Protesters near Trump Tower in Chicago. Photo by Scott Olson/Getty Images.

Both moms have hope that things can improve, but only if we start listening to one another.

When white families get media coverage day after day when something happens to their children, Burney feels frustrated. Black parents hurt too, but their stories are often under-covered and under-considered.

"We have stories; our stories need to be told. Don't forget us," she says, the protective passion of a fierce and loving mom, in a world hostile to her children, stirring in her voice again.

People join mothers from around the country who lost their children to police violence to protest in front of the Justice Department at the Million Mom March in 2015. Photo by Gabriella Demczuk/Getty Images.

Right now, children of color — particularly black children — are under attack from all sides. If one child hurts, we should all feel it.

"Every single mother shares this feeling of wanting their kids to feel safe and protected and able to just be kids," Higginson says. "How can you be a mother and not understand that? How can you be a mother and not understand we're saying our kids are unsafe, not just feel unsafe. Are unsafe."

A candlelight vigil for Jamyla Bolden in Ferguson, Missouri, in 2015. Bolden, 9, was killed by a stray bullet from a drive-by shooting while doing her homework in her home. Photo by Michael B. Thomas/ Getty Images.

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In many ways, 18-year-old Idaho native, Hank Cazier, is like any other teenager you've met. He loves chocolate, pop music, and playing games with his family. He has lofty dreams of modeling for a major clothing company one day. But one thing that sets him apart may also jeopardize his future is his recent battle against a brain tumor.

Cazier was diagnosed in 2015. When he had surgery to remove the tumor, he received trauma to his brain and lost some of his motor functionality. He's been in physical, occupational, and speech therapy ever since. The experience impacted Cazier's confidence and self-esteem, so he's been looking for a way to build himself back up again.

"I wanted to do something that helped me look forward to the future," he says.

Enter Make-A-Wish, a nonprofit organization that grants wishes for children battling critical illnesses, providing them a chance to make the impossible possible. The organization partnered with Macy's to raise awareness and help make those wishes a reality. The hope is that the "wish effect" will improve their quality of life and empower them with the strength they need to overcome these illnesses and look towards the future. That was a particularly big deal for Cazier, who had been feeling like so many of his wishes weren't going to be possible because of his critical illness.

"In the beginning, it was hard to accept that it would be improbable for me to accomplish my previous goals because my illness took away so many of my physical abilities," says Cazier. His wish of becoming a model also seemed out of reach.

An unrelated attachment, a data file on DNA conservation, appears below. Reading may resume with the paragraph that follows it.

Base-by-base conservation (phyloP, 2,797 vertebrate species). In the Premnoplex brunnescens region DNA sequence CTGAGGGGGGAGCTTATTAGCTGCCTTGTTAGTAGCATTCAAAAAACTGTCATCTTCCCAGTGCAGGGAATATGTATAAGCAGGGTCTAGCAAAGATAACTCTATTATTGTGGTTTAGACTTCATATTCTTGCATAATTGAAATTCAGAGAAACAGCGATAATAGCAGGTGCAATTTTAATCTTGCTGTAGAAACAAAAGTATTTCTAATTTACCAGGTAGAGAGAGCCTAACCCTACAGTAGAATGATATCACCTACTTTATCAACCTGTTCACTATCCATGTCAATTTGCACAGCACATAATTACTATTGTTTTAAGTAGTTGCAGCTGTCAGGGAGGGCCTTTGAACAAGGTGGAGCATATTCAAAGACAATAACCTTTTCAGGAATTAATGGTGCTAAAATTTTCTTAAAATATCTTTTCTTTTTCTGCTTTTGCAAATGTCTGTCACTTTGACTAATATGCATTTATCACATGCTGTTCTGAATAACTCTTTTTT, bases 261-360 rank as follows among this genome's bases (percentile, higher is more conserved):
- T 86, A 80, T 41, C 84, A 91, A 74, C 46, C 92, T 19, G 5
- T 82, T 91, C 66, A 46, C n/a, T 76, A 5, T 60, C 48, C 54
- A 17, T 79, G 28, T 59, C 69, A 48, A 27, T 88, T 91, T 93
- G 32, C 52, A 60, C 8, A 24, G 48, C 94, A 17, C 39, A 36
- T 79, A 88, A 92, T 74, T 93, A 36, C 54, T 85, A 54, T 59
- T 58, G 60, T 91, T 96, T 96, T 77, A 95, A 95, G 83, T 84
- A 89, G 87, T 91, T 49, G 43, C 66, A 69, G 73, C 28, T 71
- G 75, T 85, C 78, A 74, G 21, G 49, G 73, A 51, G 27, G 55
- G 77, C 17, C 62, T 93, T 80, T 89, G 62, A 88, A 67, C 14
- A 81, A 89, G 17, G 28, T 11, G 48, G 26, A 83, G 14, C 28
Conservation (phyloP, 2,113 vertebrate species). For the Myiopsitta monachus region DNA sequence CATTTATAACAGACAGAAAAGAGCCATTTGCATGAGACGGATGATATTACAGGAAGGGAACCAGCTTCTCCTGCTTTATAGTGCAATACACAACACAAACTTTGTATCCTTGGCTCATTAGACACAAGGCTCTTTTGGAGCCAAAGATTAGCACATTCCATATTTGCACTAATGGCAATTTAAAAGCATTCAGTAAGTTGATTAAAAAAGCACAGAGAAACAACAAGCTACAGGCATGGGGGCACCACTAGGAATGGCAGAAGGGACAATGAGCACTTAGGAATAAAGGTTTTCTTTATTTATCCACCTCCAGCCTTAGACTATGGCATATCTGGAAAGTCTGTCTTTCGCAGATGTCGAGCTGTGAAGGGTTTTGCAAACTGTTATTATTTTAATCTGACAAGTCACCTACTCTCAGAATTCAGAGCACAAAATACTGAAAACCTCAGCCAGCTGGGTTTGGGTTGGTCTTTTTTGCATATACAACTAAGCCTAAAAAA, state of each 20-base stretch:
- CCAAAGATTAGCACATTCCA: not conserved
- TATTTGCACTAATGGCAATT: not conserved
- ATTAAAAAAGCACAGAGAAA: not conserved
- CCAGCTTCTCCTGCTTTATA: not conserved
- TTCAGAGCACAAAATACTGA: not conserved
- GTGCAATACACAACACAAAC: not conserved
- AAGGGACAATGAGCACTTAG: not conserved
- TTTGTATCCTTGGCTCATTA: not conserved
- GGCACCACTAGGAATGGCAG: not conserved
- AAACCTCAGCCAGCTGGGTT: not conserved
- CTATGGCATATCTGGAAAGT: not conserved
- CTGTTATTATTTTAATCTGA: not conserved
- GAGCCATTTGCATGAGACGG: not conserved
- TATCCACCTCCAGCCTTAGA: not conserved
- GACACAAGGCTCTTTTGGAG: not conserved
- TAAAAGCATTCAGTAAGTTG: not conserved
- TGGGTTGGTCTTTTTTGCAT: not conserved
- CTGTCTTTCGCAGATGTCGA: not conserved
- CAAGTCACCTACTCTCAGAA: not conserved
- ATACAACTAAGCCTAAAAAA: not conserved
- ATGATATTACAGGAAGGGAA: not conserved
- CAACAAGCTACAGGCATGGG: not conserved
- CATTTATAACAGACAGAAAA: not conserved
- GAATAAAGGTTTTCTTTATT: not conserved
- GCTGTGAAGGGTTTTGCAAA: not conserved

But Macy's and Make-A-Wish didn't see it like that. Once they learned about Cazier's wish, they knew he had to make it come true by inviting him to be part of the magical Macy's holiday shoot in New York.

Courtesy of Macy's

Make-A-Wish can't fulfill children's wishes without the generosity of donors and partners like Macy's. In fact, since 2003, Macy's has given more than $122 million to Make-A-Wish and impacted the lives of more than 2.9 million people.

Cazier's wish experience was beyond what he could've imagined, and it filled him with so much joy and confidence. "It is like waking up and discovering that you have super powers. It feels amazing!" he exclaims.

One of the best parts about the day for him was the kindness everyone who helped make it happen showed him.

"The employees of Macy's and Make-A-Wish made me feel welcome, warm, and cared for," he says. "I am truly grateful that even though they were busy doing their jobs, they were able to show kindness and compassion towards me in all of the little details."

He also got to spend part of the shoot outdoors, which, as someone who loves climbing, hiking, and scuba-diving but has trouble doing those activities now, was very welcome.

Courtesy of Macy's

Overall, Cazier feels he grew a lot during his modeling wish and is now emboldened to work towards a better quality of life. "I want to acquire skills that help me continue to improve in these circumstances," he says.

You can change the lives of more kids like Cazier just by writing a letter to Santa and dropping it in the big red letterbox at Macy's (you can also write and submit one online). For every letter received before Dec. 24, 2019, Macy's will donate $1 to Make-A-Wish, up to $1 million. By writing a letter to Santa, you can help a child replace fear with confidence, sadness with joy, and anxiety with hope.